November 18, 1999
It has been quietly in the works for more than a year. This month, it finally goes public. In anticipation of a July 1, 1999, launch date, the first round of training for the new Tulane Accounting Management Systems (TAMS) will begin later this month. TAMS, a package of seven Oracle Corp.-integrated financial applications, will replace the current Financial Reporting System (FRS) in tracking virtually every dollar to come through the university.
"It's going to be great," says controller Tim Russell. "We're going to have an accurate database and people are going to be able to get out the information that they need."
Since September 1997, a team of more than 40 Tulane employees and consultants has worked with Oracle consultants to build a new universitywide accounting system. The new system comprises seven functional modules: accounts receivable, cash management, fixed assets, general ledger, grants management, accounts payable and purchasing.
The FRS system, introduced in 1987, had in recent years become an anachronism in the world of accounting systems. Because of its non-interactive interface, pulling information from FRS often involved a difficult procedure.
By contrast, TAMS is a relational database, allowing users to easily draw information from all modules that affect a transaction. Just as important, it boasts a user-friendly, intuitive interface.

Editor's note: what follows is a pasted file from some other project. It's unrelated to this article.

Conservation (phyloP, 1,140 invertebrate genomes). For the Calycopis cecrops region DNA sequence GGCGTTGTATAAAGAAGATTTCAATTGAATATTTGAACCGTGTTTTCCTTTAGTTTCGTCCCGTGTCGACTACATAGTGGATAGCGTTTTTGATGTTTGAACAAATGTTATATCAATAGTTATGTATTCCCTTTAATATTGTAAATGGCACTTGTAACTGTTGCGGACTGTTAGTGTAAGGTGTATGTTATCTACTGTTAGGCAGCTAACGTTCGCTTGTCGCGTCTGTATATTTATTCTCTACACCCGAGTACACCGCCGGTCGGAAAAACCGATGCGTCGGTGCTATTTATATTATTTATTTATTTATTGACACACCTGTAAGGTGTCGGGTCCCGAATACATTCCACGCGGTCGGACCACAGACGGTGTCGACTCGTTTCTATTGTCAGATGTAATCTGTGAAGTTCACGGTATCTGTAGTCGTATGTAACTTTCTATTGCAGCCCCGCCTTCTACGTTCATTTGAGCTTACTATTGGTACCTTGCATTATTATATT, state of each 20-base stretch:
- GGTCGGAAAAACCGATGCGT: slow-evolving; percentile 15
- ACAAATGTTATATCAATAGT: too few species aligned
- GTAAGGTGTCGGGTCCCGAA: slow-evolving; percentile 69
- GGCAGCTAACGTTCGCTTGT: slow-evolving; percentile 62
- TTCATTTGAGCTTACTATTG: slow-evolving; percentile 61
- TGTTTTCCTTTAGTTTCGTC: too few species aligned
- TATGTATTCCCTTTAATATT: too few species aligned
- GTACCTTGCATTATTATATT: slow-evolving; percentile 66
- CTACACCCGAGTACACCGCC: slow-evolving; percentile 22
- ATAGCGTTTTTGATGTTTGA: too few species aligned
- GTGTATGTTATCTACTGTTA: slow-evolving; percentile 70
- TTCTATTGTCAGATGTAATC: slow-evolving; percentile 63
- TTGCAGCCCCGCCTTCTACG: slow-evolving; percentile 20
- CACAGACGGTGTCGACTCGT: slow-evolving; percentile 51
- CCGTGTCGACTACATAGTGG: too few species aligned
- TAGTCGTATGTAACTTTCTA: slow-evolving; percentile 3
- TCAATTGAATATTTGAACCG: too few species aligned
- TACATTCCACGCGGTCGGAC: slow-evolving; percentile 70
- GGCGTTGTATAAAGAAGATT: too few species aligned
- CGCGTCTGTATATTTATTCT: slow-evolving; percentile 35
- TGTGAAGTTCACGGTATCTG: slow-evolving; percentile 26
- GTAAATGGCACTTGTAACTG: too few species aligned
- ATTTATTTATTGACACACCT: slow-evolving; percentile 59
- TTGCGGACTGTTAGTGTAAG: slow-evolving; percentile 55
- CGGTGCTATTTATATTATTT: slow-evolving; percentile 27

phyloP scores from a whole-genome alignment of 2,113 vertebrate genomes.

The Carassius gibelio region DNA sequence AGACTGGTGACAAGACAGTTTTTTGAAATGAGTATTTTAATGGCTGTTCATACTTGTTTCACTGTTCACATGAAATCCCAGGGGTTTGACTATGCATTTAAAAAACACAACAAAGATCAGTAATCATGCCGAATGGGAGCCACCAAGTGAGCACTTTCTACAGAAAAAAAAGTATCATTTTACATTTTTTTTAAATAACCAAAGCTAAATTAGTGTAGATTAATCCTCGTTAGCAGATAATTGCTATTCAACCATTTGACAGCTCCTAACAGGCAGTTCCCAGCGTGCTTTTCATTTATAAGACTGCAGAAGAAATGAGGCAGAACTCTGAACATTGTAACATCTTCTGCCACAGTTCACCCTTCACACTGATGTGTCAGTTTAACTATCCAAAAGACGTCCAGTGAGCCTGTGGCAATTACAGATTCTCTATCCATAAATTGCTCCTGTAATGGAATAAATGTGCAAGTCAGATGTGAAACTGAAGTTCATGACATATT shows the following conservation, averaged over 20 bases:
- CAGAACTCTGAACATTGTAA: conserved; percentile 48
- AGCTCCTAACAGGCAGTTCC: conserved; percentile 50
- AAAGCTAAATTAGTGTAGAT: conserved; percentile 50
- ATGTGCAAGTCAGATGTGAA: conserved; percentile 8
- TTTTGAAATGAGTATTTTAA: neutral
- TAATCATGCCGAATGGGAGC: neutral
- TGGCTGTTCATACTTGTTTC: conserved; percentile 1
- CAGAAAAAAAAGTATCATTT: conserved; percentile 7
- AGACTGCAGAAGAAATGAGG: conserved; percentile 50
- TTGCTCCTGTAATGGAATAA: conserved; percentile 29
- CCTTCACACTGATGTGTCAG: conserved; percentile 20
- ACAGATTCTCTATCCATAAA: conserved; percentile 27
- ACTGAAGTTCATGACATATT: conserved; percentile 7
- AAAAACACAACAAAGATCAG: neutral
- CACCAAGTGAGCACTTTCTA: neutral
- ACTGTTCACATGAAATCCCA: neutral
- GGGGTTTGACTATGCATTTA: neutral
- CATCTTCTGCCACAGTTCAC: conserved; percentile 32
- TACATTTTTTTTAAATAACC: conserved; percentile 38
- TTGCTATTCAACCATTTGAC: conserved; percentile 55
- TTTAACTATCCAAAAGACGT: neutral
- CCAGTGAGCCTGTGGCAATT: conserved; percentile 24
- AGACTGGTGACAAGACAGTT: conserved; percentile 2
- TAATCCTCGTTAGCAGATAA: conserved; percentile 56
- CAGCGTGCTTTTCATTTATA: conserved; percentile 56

"It's much more interactive," says Elaine Dares, senior project analyst. "It looks like a Windows application." While the screens may look different, Dares says that the modules have been customized to fit Tulane's processes and the types of data collected will remain the same.
In September, Tulane contracted with Computer Management Sciences Inc. to help develop training materials to introduce the Tulane community to its new Y2K-compliant accounting system. The training will be conducted by Tulane employees. "When we've talked to other universities, they have always emphasized very strongly the amount of training that should be done and we've taken their comments to heart," Russell says. "We want to make sure that everybody is thoroughly trained and that they have ample opportunity to select a day that works with their schedule."
Later this month, the TAMS team will present a number of half-day overview sessions. "We'll give an in-depth overview," says Dares. "We'll talk about the applications and what you're going to see, we'll show you some screen prints and maybe do some live transactions."
All current FRS users, as well as deans, directors and department heads will be invited to the overview sessions. Dares says some sessions may be geared to particular user groups, such as a session for senior administrators rather than department end users, who are more accustomed to FRS screens and information. Specific dates and times were not finalized at press time.
In February, the TAMS group will survey deans, directors and department heads to find out who is currently using FRS, how they're using it and whether anyone else in their respective department should have access to TAMS. With the approval of those managers, the TAMS group will assign new responsibilities for TAMS users, and those individuals will then be contacted to attend a series of role-based training sessions.
Primary training is scheduled to begin in May and will be ongoing, Dares says. "We will probably be training fairly heavily in July and maybe into August."
For more information on the TAMS project, including monthly bulletins, see the TAMS Web site: http://www.tulane. edu/~tams.
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